— -- Senate Majority Leader Mitch McConnell sounded a warning on President Trump’s decision to temporarily ban immigrants from seven predominantly Muslim countries, warning that the administration should not use it to impose a religious test on those seeking entry to the United States.
In an interview with ABC News’ Martha Raddatz, McConnell said he supports the notion of strengthening the country's process of vetting immigrants for national security, but not the targeting of specific sects.
“I don't want to criticize them for improving vetting. I think we need to be careful; we don't have religious tests in this country," the Kentucky senator said on "This Week."
McConnell said some of the country’s best allies in the war against terrorism are Muslims, and if individuals like interpreters for the U.S. get caught up in this new executive order, that could do more harm than good.
In fact, an Iraqi man who worked as an interpreter for the U.S. Army in his home country was detained at Kennedy International Airport in New York City overnight Friday after the president's executive order was signed. He was released after the intervention of civil rights lawyers Saturday.
McConnell told Raddatz of the executive order, “It's hopefully going to be decided in the courts as to whether or not this has gone too far.”
On the topic of Russia, the GOP Senate majority leader said he is "absolutely opposed" to lifting sanctions on the country, something the Trump administration says it is considering.
"If anything, we ought to be looking at increasing them," the Kentucky Republican added.
Trump spoke with Russian President Vladimir Putin on Saturday and a White House readout of the call did not mention the sanctions, which were put in place by the Obama administration for Russia's incursion into Ukraine, annexation of Crimea and cyber-hacking in the 2016 election. But a readout from the Kremlin said the two leaders "underlined the importance of restoring mutually profitable trade and economic connections between the business circles of the two countries."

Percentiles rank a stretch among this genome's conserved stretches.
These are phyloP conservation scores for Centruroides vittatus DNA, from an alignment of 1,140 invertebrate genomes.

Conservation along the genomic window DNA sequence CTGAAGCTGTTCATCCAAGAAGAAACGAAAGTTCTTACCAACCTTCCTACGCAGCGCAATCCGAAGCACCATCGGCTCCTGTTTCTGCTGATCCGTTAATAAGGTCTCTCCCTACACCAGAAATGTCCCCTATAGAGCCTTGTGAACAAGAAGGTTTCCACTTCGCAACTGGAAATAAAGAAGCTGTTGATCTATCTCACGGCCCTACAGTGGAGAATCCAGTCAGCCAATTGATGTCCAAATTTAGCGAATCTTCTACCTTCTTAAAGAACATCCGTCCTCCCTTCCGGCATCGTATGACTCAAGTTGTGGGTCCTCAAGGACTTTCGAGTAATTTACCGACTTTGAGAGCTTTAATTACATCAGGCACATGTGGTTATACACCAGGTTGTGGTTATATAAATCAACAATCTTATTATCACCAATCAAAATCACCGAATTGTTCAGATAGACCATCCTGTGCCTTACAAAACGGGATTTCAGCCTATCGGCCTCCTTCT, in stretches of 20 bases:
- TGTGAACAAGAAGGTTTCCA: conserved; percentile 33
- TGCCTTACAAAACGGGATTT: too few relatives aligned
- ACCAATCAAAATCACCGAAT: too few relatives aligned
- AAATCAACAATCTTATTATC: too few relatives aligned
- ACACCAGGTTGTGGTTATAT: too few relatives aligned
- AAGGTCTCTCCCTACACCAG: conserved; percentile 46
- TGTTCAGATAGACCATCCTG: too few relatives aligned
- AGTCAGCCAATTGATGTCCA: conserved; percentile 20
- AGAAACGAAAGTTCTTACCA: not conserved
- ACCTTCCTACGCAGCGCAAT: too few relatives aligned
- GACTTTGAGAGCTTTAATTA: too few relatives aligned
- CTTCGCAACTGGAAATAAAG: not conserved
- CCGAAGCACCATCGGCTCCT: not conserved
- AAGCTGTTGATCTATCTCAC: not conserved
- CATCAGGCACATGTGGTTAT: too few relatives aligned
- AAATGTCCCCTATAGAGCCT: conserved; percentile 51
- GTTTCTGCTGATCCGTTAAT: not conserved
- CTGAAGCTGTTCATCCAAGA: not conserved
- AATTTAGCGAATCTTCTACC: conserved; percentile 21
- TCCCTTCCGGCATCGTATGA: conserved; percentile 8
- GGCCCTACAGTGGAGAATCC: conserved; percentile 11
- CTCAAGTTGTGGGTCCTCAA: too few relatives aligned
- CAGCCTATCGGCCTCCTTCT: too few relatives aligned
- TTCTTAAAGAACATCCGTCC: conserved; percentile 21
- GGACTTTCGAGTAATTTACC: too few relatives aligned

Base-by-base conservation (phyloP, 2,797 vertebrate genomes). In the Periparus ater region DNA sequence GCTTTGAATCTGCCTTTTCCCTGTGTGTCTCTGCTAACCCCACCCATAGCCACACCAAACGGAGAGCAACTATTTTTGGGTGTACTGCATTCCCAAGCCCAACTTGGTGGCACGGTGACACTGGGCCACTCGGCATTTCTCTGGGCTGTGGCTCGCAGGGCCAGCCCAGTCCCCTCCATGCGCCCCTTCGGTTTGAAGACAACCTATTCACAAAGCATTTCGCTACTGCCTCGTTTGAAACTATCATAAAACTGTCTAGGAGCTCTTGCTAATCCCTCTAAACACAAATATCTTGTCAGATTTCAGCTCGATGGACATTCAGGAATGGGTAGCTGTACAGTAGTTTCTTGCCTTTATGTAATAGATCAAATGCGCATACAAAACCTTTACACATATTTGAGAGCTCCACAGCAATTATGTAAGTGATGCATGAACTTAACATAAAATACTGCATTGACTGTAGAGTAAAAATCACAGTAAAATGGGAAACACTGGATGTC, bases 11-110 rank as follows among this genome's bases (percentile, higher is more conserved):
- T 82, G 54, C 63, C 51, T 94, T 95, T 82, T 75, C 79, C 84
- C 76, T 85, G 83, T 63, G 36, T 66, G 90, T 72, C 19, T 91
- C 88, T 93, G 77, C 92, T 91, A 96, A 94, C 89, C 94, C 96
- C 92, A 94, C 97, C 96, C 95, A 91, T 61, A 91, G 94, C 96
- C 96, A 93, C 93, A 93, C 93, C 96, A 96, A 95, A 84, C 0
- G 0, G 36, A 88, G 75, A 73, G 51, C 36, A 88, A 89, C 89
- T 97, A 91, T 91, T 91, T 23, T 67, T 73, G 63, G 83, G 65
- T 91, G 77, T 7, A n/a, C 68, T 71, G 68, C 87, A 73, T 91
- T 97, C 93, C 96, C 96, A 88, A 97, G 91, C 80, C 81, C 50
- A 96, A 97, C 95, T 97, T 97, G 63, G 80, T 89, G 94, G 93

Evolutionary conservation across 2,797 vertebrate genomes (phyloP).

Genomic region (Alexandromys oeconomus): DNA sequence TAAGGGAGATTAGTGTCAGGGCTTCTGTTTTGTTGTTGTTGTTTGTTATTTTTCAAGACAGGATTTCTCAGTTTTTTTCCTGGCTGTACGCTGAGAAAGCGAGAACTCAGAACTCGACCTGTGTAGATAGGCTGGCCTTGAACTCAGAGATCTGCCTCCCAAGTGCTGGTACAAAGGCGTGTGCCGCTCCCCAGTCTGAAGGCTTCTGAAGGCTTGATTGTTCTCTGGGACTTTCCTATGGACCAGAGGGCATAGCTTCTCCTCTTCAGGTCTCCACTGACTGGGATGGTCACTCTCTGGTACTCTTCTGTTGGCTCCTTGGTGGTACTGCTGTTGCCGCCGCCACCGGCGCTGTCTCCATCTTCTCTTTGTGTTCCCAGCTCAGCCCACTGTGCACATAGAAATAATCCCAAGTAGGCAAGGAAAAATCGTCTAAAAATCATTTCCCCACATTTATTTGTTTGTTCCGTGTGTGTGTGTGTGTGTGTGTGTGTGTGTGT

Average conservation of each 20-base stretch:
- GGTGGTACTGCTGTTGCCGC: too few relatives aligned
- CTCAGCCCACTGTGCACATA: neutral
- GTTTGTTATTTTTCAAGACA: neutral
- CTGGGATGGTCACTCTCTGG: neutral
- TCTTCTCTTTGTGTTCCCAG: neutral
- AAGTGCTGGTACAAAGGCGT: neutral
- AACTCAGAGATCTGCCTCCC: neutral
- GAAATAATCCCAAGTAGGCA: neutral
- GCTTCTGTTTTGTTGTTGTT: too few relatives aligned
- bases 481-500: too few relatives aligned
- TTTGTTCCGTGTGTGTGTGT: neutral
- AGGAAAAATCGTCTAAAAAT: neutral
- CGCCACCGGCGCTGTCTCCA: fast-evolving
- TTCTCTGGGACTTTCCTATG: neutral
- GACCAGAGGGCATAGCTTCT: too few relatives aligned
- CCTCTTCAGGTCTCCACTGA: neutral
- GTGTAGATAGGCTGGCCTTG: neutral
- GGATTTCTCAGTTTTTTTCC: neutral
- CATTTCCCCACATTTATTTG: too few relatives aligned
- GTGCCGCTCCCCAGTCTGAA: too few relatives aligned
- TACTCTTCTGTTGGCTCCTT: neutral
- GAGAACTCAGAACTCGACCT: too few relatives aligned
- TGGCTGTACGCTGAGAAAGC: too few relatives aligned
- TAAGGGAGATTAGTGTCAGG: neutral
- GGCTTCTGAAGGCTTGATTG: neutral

The Trump White House simply said the call was a “positive” discussion and a “significant start to improving the relationship between the United States and Russia that is in need of repair.”
Senators John McCain and Chuck Schumer have introduced bipartisan legislation to codify those sanctions into law and prevent the White House from removing them without Congress's consent. But McConnell would not say whether he supports such a bill.
McConnell declined to comment on another action by the president -- his memorandum Saturday that reshaped the National Security Council, giving Trump's chief strategist Stephen Bannon a seat at all of the council's principals meetings, but limiting the meetings that the director of national intelligence and the chairman of the Joint Chiefs of Staff can attend.
“I’m not going to give the president advice about how to run these internal agencies,” McConnell said.
The Senate leader previewed the president’s pick for the Supreme Court, which Trump is expected to make Thursday.
“I think we’re going to get a really outstanding nominee, who will be very hard to argue against because the president has been working on this for some time,” he said.